Here’s the kicker, though - obscenity is one of the very few kinds of speech that isn’t protected speech under the First Amendment. If the government had won on this point, the Court could have ended up ruling that: 1.) dogfight videos are protected speech under the first amendment, but (2) the government can regulate this speech because, among other things, it lacks serious artistic/educational/social value.

The Court said here - and I completely agree - that such a rule would be very, very bad. Most of what we say has no serious value of any sort - but the First Amendment still protects it. If the Court wasn’t going to say that speech can be excepted from the First Amendment protections using a simple cost/benefit analysis, the Government wanted the Court to say that even speech protected under the First Amendment only enjoys serious protection when it’s serious, significant speech. That’s a much narrower protection than we enjoy today.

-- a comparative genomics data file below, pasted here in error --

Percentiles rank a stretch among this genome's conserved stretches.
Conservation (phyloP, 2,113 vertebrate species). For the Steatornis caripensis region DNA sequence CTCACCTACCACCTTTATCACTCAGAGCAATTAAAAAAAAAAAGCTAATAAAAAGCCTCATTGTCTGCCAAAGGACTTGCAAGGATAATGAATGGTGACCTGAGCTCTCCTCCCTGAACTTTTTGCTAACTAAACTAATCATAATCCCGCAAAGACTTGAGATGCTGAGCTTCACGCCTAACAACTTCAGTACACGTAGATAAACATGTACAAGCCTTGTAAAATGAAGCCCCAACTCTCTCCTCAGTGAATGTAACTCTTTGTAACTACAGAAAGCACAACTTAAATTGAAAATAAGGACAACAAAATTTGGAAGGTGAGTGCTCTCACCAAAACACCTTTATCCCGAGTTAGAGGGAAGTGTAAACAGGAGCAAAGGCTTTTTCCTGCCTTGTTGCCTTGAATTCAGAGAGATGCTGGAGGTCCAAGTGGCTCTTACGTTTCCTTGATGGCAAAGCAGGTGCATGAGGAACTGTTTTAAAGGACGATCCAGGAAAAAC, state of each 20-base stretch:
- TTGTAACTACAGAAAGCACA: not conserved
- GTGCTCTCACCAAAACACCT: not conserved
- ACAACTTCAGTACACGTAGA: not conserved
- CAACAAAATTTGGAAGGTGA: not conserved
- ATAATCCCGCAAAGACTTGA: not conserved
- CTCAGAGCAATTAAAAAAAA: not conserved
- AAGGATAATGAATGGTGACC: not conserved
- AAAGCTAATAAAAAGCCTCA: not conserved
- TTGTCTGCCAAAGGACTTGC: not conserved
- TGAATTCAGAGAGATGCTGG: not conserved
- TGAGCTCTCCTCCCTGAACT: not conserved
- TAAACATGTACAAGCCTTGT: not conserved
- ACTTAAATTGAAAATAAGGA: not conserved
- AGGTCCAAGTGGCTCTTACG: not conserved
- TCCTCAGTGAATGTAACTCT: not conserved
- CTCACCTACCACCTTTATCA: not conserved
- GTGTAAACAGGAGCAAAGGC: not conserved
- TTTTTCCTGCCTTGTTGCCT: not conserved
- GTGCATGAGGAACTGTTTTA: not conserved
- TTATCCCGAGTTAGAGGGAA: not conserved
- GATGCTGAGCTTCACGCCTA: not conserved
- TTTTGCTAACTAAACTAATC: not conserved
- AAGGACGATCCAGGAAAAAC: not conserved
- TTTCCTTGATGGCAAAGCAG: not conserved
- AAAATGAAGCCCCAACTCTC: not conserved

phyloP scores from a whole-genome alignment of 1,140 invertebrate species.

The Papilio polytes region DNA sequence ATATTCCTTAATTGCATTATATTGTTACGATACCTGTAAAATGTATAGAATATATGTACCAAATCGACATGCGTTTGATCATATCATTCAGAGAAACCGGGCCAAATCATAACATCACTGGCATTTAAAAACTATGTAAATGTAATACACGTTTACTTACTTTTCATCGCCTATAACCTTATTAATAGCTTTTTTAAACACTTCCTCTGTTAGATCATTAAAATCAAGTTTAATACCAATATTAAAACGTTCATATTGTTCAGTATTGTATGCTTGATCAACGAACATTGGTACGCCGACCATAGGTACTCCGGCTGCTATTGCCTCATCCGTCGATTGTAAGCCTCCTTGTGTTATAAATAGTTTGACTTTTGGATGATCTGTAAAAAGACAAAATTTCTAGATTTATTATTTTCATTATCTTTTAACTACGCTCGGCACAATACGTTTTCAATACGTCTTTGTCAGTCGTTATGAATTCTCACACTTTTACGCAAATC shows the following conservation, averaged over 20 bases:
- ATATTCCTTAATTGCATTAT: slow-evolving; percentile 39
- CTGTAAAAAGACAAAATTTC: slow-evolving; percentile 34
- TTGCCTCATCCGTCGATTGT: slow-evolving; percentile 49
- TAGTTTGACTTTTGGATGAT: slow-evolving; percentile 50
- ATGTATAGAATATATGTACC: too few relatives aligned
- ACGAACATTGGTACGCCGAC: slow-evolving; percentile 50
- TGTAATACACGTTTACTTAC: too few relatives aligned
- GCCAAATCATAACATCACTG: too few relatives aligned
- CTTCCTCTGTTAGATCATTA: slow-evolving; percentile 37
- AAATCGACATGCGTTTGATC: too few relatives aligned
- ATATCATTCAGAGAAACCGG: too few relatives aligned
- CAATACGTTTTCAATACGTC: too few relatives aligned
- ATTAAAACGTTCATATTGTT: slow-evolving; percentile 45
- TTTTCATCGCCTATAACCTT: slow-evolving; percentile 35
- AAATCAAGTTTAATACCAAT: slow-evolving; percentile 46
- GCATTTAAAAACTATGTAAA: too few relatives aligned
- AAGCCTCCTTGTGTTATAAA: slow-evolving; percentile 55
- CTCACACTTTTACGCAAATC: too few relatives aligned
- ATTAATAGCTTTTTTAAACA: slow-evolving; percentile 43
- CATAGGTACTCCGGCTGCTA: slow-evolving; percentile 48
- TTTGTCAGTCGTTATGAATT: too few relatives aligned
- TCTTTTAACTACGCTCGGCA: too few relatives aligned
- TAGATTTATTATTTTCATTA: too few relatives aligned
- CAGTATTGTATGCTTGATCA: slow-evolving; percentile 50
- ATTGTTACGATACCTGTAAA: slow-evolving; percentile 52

There are other bits to the opinion as well, of course, some quite important - but those are the bits I find most interesting. I’ve not finished Alito’s dissent yet, and maybe I’ll feel differently after I read it - but for now, I think the Roberts Court got this right.

The proponents of the original law were attempting to put animals in the same class as victims of child pornography. Those types of pics and videos are not protected by free speech. I guess that SCOTUS is saying that while puppies and kitties are cute and all, but they’re not the same as our children.

[Moderating] Moved to Great Debates from MPSIMS. [/Moderating]

I’ve only read one article about this, but the court didn’t rule videos of animal cruelty were okay, they rule that this law was much too broad.